Argentina's shale potential hit as small firms struggle for funds

BUENOS AIRES, June 19 (Reuters) - Small shale producers, which powered development of the sector in the United States, are struggling to break into Argentina due to financing difficulties and lack of infrastructure, analysts and industry sources say.

The Vaca Muerta deposit, located in western Argentina, is a Belgium-sized play regarded as the world’s second-largest shale gas development. Successive governments in Argentina have targeted Vaca Muerta as the means of reversing its energy deficit but its development has been hindered by lack of infrastructure.

Juan Jose Aranguren, who was replaced on Saturday as Argentina’s energy minister, said last week the investment by small- and medium-sized companies was essential to reduce costs at Vaca Muerta to unlock Argentina’s shale potential.

Argentina has the world’s No. 2 shale gas and No. 4 shale oil reserves.

Last year, Exxon Mobil Corp, BP Plc unit Pan American Energy, Wintershall Holding, Total SA and Equinor, formerly known as Statoil, announced investments in Vaca Muerta.

Despite efforts by the national government and the regional government of Neuquen, one of the states spanned by Vaca Muerta, few small shale firms have been willing to invest.

Retama Argentina, a subsidiary of U.S. firm Retamco Operating Inc, and Vista Oil, a company founded by the former chief executive of Argentine national oil company YPF SA , Miguel Galuccio, are the only two small firms with their own independent operations in Vaca Muerta.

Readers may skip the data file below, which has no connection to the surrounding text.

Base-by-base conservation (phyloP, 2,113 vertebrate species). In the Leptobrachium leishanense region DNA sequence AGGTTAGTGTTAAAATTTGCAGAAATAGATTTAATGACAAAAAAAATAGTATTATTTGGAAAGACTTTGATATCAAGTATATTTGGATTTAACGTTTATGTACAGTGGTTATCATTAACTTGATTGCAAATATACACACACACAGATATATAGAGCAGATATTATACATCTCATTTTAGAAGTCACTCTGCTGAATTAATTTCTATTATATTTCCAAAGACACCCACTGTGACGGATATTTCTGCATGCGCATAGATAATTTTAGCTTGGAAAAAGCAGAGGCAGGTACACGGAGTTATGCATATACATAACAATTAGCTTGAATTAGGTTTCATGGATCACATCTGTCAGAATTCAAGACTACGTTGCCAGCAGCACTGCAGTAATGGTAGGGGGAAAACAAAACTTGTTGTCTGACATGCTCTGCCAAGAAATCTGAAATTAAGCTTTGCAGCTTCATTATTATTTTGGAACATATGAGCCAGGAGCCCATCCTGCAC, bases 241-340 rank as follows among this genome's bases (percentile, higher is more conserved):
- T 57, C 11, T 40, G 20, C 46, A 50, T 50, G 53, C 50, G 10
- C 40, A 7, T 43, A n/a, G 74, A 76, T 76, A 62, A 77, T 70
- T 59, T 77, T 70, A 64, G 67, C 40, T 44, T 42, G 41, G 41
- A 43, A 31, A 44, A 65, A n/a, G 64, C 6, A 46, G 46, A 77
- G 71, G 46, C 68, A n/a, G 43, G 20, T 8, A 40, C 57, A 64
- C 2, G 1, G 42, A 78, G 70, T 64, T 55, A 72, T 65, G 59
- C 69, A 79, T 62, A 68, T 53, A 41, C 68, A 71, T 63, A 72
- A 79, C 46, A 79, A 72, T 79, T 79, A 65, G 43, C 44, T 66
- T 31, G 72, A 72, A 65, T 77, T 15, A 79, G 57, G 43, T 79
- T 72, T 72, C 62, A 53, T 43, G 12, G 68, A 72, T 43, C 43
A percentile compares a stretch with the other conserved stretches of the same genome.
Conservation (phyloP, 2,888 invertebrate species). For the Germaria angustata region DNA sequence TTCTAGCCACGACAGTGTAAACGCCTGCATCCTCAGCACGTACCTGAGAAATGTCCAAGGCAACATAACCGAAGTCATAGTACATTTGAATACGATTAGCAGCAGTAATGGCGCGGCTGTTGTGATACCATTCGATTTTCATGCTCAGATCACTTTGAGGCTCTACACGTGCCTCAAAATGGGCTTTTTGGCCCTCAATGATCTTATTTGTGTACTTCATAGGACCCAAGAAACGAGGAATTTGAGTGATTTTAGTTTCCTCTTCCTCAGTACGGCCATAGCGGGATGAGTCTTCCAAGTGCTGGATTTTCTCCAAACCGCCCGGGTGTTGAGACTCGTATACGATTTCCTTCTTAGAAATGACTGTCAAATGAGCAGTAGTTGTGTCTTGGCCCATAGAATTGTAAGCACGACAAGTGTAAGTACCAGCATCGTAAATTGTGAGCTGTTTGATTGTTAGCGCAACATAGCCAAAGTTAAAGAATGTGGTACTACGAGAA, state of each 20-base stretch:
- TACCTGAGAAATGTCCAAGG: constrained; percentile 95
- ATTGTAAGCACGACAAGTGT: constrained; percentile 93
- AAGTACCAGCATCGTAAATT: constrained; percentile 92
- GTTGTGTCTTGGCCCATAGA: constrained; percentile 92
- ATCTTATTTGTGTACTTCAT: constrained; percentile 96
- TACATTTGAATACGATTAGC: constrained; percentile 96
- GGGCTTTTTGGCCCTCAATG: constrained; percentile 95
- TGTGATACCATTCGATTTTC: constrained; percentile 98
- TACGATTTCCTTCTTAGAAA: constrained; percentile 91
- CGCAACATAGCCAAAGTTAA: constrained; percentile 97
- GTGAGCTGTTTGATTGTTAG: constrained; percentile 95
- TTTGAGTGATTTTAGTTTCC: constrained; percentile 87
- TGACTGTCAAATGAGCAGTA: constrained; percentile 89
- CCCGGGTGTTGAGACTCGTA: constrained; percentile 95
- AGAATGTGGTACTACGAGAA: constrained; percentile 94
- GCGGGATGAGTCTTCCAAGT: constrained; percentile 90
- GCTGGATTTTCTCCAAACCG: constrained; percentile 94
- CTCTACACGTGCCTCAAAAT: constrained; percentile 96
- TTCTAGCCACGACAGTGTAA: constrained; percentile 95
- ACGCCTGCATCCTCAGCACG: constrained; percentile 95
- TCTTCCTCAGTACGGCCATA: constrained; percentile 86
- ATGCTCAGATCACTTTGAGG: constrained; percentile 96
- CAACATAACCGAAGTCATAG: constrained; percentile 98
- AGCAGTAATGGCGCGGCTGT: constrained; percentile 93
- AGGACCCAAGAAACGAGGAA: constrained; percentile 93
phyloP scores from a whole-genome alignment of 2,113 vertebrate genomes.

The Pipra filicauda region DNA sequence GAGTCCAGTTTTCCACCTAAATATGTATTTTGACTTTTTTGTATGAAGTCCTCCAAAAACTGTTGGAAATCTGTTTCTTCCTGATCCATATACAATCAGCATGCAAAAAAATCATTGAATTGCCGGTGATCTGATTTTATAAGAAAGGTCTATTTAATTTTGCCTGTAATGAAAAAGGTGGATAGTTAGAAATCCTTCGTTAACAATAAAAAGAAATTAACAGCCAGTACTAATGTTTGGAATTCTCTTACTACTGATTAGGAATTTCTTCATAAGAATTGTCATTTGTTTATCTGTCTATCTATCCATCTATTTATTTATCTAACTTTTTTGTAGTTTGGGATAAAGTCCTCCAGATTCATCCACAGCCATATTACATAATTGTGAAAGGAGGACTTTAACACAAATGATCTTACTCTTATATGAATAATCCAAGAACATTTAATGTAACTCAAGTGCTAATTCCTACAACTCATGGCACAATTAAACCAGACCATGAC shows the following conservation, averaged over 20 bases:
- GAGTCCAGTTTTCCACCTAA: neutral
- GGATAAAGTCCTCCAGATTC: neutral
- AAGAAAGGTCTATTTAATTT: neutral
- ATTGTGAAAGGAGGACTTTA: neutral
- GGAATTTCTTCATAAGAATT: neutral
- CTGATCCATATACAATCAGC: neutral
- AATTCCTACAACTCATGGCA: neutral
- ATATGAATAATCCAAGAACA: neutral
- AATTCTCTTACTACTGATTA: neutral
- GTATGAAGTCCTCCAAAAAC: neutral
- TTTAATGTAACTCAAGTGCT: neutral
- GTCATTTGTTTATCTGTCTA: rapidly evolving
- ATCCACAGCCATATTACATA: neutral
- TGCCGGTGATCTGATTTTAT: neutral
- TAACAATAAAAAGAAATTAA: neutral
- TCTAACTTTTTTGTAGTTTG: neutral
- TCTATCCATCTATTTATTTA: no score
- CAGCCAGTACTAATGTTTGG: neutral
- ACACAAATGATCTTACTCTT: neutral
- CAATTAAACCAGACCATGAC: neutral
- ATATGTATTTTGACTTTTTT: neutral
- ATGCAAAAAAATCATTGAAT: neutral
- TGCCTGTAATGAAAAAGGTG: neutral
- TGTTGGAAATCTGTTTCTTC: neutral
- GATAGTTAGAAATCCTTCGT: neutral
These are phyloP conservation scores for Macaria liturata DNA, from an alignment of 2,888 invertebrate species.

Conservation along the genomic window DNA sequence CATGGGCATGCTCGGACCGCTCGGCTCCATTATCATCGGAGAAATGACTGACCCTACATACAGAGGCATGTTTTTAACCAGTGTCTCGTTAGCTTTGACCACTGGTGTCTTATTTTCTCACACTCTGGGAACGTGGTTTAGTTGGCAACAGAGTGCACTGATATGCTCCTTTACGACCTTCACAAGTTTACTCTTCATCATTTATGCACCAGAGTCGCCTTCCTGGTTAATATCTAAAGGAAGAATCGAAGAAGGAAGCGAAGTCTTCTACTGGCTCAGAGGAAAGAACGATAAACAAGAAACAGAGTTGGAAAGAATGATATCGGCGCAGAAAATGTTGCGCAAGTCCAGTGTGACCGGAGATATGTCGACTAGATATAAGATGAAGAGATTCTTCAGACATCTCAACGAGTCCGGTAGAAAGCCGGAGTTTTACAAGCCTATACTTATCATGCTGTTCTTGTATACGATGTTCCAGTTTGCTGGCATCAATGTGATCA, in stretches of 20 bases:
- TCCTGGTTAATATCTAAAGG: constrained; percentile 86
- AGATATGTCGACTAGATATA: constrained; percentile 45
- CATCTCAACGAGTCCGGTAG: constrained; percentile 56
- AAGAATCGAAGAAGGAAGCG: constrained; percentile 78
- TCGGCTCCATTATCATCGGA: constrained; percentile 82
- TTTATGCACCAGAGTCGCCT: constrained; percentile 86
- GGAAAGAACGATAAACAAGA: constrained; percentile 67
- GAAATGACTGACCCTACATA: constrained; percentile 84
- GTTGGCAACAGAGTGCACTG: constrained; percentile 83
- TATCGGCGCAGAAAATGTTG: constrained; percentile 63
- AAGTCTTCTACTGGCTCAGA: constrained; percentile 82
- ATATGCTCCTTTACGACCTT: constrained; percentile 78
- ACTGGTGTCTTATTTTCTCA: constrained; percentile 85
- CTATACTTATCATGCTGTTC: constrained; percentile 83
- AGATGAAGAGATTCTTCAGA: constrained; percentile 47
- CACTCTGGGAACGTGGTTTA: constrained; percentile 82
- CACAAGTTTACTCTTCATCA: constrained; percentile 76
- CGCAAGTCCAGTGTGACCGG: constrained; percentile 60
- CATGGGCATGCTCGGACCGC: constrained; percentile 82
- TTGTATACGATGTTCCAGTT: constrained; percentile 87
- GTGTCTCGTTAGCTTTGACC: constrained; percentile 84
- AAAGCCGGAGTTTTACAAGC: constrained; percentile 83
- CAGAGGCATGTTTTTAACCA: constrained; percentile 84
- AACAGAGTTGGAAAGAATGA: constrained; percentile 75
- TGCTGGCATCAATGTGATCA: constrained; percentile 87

“Even if the returns are enormous, at the end of the day, the startup costs in Vaca Muerta are very high and there is a considerable risk involved,” said David Tawil, president of Maglan Capital, the largest shareholder in Madalena Energy, a small cap oil company that chose to partner with Pan American Energy LLC to enter Vaca Muerta.

Madalena Energy hopes to start trading on the Buenos Aires stock exchange in the coming months.

Vista Oil has said it expects to start producing from its first non-conventional oil in Vaca Muerta in the first quarter of next year. Retama is planning to drill between four and five horizontal wells and start selling gas in the second half of 2020.

Industry sources and analysts told Reuters that lack of financing, high costs and lack of infrastructure makes Vaca Muerta unappetising for companies with scant resources.

“The shale revolution in the United States was done by small companies, which requires more players and more diversification. You need investment which is not only carried out by the majors,” said an industry source who asked not to be identified.

At the giant Eagle Ford shale field in Texas, there are currently more than 200 companies operating.

In the United States, financing costs are much lower and shale producing areas have been better explored, considerably reducing the risk for companies investing there, Tawil said. That is not the case, however, for Vaca Muerta.

Argentina’s central bank hiked its benchmark interest rate to 40 percent last month - the highest in the world - and supplies of credit from local banks are drying up. The central bank announced plans on Monday to raise reserve requirements for local banks.

“The big challenge (in Argentina) is going to be capital. The financial system is small,” said Diego Garcia, an analyst with Bain & Company covering the oil and gas sector.

Reporting by Juliana Castilla; Writing by Daniel Flynn; Editing by Lisa Shumaker